But adopting bitcoin set the country at loggerheads with multilateral lenders like the IMF, from which Finance Minister Alejandro Zelaya said https://www.reuters.com/article/us-el-salvador-economy-exclusive/exclusive-el-salvador-seeks-imf-funding-sees-golden-opportunity-for-economy-says-finance-minister-idUSKBN2AW1GV last year the government was seeking $1.3 billion.

The fund has recommended that El Salvador ditch bitcoin altogether. Any deal for a credit line would have to address risks including “those related to the adoption of bitcoin as legal tender as well as risks related to economic governance,” an IMF official said on Wednesday.

Ratings agencies have warned bitcoin adoption could facilitate money laundering, and importantly, the bitcoin risk has given bond investors another reason to demand higher returns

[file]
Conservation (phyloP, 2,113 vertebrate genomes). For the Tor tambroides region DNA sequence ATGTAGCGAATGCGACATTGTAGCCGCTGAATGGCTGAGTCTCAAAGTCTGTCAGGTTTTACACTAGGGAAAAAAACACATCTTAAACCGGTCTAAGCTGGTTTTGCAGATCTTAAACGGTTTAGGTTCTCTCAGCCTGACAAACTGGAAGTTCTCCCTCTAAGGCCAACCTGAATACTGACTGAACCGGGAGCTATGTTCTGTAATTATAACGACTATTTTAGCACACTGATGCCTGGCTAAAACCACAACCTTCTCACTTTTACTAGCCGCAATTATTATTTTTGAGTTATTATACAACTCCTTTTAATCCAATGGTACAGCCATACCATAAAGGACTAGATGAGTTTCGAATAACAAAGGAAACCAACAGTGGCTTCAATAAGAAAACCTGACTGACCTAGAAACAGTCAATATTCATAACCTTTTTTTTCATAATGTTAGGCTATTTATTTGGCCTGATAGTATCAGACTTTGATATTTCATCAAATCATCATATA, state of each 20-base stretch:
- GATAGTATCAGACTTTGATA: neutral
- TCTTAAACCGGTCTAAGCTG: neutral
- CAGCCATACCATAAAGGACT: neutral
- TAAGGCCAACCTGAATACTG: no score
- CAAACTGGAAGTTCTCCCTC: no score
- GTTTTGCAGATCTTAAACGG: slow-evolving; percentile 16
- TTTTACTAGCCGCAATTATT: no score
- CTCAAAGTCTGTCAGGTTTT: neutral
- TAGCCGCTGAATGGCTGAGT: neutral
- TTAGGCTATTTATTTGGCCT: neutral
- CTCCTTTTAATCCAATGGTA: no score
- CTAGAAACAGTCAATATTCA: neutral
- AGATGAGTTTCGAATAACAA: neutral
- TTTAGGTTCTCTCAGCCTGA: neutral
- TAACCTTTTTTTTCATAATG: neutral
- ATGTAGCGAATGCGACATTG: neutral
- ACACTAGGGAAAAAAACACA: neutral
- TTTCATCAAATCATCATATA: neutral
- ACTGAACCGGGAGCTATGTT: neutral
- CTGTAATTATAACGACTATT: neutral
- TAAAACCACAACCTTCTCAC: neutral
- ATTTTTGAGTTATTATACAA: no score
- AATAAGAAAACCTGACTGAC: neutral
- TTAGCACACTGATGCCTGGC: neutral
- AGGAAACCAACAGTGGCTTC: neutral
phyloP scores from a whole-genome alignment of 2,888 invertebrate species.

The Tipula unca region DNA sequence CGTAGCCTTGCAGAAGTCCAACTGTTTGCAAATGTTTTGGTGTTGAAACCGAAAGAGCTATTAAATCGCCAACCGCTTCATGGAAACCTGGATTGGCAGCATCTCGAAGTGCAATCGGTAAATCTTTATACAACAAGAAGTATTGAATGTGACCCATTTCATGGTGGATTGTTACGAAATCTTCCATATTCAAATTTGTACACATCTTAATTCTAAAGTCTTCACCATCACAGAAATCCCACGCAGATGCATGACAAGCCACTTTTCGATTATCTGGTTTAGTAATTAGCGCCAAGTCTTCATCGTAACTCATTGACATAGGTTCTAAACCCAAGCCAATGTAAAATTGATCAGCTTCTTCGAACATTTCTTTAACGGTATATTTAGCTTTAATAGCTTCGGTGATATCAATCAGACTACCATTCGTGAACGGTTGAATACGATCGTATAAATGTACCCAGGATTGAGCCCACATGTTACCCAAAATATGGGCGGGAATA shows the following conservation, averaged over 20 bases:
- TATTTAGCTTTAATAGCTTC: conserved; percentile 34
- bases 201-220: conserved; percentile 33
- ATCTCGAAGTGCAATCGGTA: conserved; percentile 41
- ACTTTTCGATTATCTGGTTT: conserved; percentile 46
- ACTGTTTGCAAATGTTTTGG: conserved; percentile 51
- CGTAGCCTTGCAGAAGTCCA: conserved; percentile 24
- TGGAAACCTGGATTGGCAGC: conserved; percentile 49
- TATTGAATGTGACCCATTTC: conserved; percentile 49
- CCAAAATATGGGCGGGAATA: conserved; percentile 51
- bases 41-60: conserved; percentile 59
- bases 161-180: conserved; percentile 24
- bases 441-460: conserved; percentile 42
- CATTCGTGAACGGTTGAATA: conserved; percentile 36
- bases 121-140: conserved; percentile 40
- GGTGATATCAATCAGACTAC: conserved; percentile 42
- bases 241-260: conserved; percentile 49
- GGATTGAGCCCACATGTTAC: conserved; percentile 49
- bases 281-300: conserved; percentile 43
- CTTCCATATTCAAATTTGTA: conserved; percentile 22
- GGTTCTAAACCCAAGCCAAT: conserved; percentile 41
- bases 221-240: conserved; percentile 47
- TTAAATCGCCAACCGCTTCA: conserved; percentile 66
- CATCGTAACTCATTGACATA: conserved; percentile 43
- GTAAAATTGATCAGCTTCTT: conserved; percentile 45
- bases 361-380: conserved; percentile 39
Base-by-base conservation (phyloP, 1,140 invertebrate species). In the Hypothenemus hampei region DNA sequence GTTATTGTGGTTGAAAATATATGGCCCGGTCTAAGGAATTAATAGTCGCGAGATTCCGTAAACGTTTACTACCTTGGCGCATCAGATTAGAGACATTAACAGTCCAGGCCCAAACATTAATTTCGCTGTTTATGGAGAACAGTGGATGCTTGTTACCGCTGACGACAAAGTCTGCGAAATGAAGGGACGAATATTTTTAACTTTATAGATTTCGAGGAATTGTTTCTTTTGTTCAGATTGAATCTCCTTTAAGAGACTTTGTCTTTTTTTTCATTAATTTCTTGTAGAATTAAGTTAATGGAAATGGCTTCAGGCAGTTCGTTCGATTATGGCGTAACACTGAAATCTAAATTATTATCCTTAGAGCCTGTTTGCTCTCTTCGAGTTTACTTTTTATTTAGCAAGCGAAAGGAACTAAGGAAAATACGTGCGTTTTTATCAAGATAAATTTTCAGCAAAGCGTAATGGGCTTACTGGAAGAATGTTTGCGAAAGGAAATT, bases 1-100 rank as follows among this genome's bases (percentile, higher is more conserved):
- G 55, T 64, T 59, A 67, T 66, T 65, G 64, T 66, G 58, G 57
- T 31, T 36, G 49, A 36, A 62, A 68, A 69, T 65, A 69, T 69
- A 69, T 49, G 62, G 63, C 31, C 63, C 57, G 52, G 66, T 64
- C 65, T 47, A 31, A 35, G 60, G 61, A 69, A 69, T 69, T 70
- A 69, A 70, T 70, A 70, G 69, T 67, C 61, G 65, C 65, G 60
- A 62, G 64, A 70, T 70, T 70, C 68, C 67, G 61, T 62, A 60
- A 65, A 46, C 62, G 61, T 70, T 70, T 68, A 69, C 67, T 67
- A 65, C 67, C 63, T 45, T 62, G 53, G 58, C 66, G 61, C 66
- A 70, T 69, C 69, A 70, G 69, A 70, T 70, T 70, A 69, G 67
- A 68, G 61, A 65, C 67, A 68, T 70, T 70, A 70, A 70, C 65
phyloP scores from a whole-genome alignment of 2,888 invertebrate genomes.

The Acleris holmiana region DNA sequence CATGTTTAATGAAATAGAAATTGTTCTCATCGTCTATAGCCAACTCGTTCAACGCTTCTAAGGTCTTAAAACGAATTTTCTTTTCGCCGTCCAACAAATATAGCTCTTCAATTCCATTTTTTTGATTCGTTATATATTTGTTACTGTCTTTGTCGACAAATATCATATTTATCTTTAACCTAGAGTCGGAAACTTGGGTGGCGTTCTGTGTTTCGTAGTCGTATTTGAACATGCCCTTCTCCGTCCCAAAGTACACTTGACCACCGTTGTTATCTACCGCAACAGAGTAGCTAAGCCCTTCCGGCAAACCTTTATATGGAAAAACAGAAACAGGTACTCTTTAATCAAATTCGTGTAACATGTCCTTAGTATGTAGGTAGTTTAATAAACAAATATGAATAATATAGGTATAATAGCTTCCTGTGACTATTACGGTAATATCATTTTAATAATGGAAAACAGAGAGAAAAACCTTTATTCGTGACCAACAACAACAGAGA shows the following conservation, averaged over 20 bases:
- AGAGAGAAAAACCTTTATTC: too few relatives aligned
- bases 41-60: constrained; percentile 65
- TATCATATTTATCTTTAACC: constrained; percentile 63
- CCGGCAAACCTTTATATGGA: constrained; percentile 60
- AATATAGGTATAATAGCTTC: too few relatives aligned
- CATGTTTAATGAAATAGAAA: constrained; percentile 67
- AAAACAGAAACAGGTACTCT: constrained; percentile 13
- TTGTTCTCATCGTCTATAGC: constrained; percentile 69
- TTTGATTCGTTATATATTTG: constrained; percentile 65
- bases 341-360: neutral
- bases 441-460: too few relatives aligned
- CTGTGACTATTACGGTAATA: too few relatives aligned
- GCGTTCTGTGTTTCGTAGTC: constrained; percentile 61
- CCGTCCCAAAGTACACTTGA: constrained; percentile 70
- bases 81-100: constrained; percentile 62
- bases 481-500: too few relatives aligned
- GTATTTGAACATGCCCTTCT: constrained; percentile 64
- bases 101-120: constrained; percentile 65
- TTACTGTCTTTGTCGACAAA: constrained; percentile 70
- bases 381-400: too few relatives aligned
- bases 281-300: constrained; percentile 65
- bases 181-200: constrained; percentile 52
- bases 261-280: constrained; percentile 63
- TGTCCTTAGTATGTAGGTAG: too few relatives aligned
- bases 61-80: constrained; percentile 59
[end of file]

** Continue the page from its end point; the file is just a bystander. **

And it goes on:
As of Wednesday, they were seeking a record-high premium of 2,445 basis points over U.S. Treasuries.

Bukele’s moves to centralize power, from removing all the top judges on the country’s supreme court to muscling through authorization to seek immediate re-election despite constitutional term limits, have helped drive the risk premium higher.

“If there isn’t potential for bitcoin-growth dividends or innovative bitcoin-financing, then the Bukele administration will have to prioritize spending priorities and identify financing options,” according to Siobhan Morden, head of Latin America Fixed Income Strategy at Amherst Pierpont.

Reuters calculations of a $36 million paper loss in bitcoin, enough to make at least some of those coupon payments, is based on Bukele’s tweets and an estimate of prices on the purchase dates. The government has spent some $104.2 million on 2,301 coins now worth just $67.9 million using Wednesday’s volume weighted average price.